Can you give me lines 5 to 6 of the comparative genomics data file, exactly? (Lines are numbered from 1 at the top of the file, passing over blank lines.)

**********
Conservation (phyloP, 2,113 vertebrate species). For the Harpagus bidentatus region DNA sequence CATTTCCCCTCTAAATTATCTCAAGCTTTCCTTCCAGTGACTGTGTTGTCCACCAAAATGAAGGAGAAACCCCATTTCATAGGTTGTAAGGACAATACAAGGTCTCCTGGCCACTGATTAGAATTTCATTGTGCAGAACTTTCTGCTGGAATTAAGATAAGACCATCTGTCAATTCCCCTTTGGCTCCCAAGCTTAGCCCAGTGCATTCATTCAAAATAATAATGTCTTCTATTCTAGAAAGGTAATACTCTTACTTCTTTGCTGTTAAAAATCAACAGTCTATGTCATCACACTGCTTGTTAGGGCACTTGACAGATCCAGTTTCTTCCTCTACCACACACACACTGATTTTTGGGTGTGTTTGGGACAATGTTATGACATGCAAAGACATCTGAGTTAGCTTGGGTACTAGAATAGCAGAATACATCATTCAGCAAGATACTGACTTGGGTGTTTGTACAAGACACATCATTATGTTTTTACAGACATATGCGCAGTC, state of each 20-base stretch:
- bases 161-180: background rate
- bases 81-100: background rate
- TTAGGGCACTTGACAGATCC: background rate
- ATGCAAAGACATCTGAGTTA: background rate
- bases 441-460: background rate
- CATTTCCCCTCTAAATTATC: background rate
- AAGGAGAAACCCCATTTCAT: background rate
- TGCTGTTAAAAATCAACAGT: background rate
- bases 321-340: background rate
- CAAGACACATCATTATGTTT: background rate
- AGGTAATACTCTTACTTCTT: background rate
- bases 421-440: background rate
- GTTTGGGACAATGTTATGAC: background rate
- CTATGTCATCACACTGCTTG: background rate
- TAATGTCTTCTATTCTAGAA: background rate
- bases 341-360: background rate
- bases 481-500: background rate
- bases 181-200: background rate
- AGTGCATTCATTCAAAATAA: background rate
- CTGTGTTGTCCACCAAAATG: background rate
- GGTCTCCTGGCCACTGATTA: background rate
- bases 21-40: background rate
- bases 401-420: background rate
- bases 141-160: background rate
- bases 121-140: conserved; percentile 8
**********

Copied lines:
- ATGCAAAGACATCTGAGTTA: background rate
- bases 441-460: background rate